After the death of giant panda Ling Ling in 2008, Ueno Zoo was without a member of this species for the first time since 1972.[10] Two new giant pandas arrived from the Chinese Wolong Nature Reserve in February 2011. The male panda, Billy (比力 ビーリー) was renamed in Ueno to Līlī (力力 リーリー) to emphasize his playful vitality. The female's name Siennyu (仙女 シィエンニュ ‘Fairy’) was changed to Shinshin (真真 シンシン), referring to purity (純真) and innocence (天真).[11][12] The new names were based on a public poll. The final choices picked by the zoo were, however, not among top choices.[13] Reduplication is very common in panda names.

The zoo is split into two sections, connected by a bridge called the Aesop Bridge, built in 1961 and a monorail (now defunct).

The eastern garden houses giant pandas, sika deer, Japanese squirrels, Eurasian otters, green pheasants, snowy owls, Asian elephants, American bison, black-tailed prairie dogs, colobus monkeys, black-handed spider monkeys, Japanese macaques, African sacred ibises, Japanese black bears, sun bears, Ussuri brown bears, red-crowned cranes, South American tapirs, Sumatran tigers, western lowland gorillas, polar bears, California sea lions and harbor seals.

The western garden houses red pandas, western grey kangaroos, African penguins, Caribbean flamingos, shoebills, Barbary sheep, hippopotamus, pygmy hippopotamus, black rhinoceros, reticulated giraffes, okapis, Aldabra giant tortoises, saltwater crocodiles, green iguanas, Japanese pond turtles, aye-ayes, ring-tailed lemurs, black-and-white ruffed lemurs, gray gentle lemurs, cackling geese, great white pelicans, Oriental storks and Steller's sea eagles.[14]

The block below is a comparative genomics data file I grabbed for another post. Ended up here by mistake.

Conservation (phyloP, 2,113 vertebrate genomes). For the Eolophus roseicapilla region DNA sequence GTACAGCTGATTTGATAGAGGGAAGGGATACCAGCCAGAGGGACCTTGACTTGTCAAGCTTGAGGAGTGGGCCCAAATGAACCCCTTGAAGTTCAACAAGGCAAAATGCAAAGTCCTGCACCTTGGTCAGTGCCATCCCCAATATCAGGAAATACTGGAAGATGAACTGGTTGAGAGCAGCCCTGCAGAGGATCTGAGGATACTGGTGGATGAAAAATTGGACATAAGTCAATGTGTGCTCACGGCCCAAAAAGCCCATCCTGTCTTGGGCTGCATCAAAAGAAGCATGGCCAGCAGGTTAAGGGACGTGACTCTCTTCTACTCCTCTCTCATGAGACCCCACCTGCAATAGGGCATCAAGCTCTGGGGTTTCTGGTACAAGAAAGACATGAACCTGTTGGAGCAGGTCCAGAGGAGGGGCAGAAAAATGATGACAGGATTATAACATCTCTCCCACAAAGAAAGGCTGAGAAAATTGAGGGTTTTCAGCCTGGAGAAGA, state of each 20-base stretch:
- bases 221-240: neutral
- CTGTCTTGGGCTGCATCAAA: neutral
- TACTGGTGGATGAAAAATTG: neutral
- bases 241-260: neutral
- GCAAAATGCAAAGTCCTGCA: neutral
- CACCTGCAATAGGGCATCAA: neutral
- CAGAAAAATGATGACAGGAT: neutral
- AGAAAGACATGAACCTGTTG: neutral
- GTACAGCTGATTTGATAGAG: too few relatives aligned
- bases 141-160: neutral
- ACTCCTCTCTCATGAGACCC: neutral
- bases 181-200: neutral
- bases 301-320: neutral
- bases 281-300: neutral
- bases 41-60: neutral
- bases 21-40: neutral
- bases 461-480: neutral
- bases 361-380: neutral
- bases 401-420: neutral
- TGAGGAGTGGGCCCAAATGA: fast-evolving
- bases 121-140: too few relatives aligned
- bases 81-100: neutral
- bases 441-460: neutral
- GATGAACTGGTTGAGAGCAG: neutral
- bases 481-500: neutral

See also[edit]


  1. ^ a b c d e "About Ueno Zoo". tokyo-zoo.net. Tokyo Zoological Park Society. Archived from the original on 17 April 2011. Retrieved 16 April 2011.
  2. ^ "Member's List/zoo". jazga.or.jp. JAZA. Retrieved 5 March 2011.
  3. ^ Baseel, Casey. "Japan's oldest monorail is permanently closing next month". SoraNews24. Retrieved 26 November 2023.
  4. ^ Mayumi Itoh (15 November 2010). Japanese Wartime Zoo Policy: The Silent Victims of World War II. Palgrave Macmillan. pp. 16–17. ISBN 978-0-230-11744-0.
  5. ^ Kawata, Ken (2001), "Zoos of Japan", in Kisling, Vernon N. (ed.), Zoo and Aquarium History: Ancient Animal Collections to Zoological Gardens, CRC Press, p. 298, ISBN 978-0-8493-2100-9
  6. ^ Starving the Elephants - The Slaughter of Animals in Wartime Tokyo's Ueno Zoo, japanfocus.org. Accessed May 27, 2024.
  7. ^ War trauma leads to efforts to reconcile, japantimes.co.jp. April 30, 2008. Retrieved June 28, 2009.
  8. ^ The Autobiography of Raymond "Hap" Halloran haphalloran.com. Accessed May 27, 2024.
  9. ^ "The Controversy over the Value of Zoo Animals: Two Stories about Gorillas in a Japanese Zoo and What They Mean", Kawasaki Journal of Medical Welfare Vol. 6, No.1, 20007-12
  10. ^ Giant panda Ling Ling dies at Ueno Zoo, Kyodo News, Japan Times, 2008
  11. ^ (in Japanese) The Ueno Pandas' Profiles, Ueno Zoo, 2011
  12. ^ (in Chinese) PRC Embassy in Japan, 大熊貓"比力、仙女"抵東京 Archived 2011-07-28 at the Wayback Machine (Giant Pandas Bili & Xiannü Arrived at Tokyo)
  13. ^ (in Japanese) ジャイアントパンダの名前が決まりました (Panda's Names Have Been Decided)
  14. ^ "Animals | Ueno Zoological Gardens".

Further reading[edit]

  • Itoh, Mayumi (2010). Japanese Wartime Zoo Policy: The Silent Victims of World War II. Palgrave-MacMillan. ISBN 978-0230108943.
  • Miller, Ian Jared (2013). The Nature of the Beasts: Empire and Exhibition at the Tokyo Imperial Zoo. University of California Press.

External links[edit]

Media related to Ueno Zoo at Wikimedia Commons